“It’s proof that folks value what we were providing and beyond that, it’s something they need.”
“It’s a popular order because it’s so common in the cultures that many of our customers are a part of,” they report. “In a way, we’re helping to spread the dish to people who are not familiar with it as yet.”
The vast majority of those 153 licenses will be restricted to seven historically underserved Boston neighborhoods: Roxbury, Mattapan, Dorchester, Hyde Park, Jamaica Plain, Mission Hill and East Boston.
Has the city’s complicated, problematic, and historically corrupt liquor licensing process guaranteed that Boston will never have a normal or equitable social life? Could lifting the cap on the number of licenses fix it?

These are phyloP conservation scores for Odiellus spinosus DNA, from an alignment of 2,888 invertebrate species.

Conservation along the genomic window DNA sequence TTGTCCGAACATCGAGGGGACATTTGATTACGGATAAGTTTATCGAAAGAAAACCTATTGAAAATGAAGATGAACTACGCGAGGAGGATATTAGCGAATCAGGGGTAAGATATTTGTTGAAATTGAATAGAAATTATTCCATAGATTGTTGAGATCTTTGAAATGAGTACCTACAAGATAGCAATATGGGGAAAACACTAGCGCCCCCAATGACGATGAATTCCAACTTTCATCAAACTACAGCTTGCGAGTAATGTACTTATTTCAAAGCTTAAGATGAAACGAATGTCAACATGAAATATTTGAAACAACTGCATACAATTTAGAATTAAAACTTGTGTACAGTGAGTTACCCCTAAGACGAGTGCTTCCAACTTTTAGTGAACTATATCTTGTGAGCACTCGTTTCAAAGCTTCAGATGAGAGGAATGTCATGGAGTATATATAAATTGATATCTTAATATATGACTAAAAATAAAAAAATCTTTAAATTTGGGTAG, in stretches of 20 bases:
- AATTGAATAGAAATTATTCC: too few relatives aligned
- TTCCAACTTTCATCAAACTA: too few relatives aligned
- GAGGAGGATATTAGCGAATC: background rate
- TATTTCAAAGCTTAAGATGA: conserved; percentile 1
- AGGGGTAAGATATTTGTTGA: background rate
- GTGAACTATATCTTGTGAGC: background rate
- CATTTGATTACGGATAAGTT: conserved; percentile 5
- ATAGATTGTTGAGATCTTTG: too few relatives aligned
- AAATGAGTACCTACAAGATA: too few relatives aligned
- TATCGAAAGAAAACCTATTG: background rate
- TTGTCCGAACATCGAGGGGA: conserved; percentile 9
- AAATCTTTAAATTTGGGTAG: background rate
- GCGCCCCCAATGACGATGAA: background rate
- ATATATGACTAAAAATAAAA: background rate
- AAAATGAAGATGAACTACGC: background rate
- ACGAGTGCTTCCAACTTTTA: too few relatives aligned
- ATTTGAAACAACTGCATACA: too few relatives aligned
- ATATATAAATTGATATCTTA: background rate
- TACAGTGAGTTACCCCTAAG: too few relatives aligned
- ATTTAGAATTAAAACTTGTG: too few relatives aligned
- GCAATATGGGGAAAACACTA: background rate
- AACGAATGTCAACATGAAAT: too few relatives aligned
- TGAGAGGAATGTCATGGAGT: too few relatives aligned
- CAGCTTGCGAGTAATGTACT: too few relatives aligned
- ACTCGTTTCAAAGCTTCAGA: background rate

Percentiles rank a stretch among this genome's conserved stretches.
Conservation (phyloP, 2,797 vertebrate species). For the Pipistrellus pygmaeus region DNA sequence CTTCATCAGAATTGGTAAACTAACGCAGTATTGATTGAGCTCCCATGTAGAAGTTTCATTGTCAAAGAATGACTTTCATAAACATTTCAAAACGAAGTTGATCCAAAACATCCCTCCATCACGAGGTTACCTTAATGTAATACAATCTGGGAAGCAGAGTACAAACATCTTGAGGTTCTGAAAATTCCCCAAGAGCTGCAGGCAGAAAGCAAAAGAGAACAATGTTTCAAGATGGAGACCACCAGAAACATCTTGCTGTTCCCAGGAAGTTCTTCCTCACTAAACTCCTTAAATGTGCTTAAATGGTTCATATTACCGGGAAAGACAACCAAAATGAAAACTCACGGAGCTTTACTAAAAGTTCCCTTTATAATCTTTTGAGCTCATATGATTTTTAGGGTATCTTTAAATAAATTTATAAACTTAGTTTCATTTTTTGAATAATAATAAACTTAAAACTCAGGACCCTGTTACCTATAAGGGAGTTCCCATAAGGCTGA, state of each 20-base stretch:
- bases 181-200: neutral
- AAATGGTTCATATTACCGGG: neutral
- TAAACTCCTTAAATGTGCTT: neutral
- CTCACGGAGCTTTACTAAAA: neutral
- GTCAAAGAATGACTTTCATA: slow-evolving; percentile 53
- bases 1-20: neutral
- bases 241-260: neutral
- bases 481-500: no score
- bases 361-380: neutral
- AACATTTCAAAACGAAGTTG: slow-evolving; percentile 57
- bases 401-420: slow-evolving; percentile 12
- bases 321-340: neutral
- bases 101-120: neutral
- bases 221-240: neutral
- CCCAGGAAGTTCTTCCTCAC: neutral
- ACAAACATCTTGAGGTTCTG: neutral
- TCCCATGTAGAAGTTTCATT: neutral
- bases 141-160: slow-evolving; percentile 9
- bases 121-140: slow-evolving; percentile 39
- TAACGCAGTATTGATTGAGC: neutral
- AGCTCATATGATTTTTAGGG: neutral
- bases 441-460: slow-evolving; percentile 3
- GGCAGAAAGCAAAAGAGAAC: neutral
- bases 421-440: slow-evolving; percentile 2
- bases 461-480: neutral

Boston’s liquor licensing quota was born out of elitism and has fostered a poisonous disparity over the past century. Can lifting the cap break the cycle?
“We are the third generation to live in that house. Right now it’s five people, and next year we will have eight people on two floors."
How a Hub hoops icon missed the NBA but rebounded to save lives ...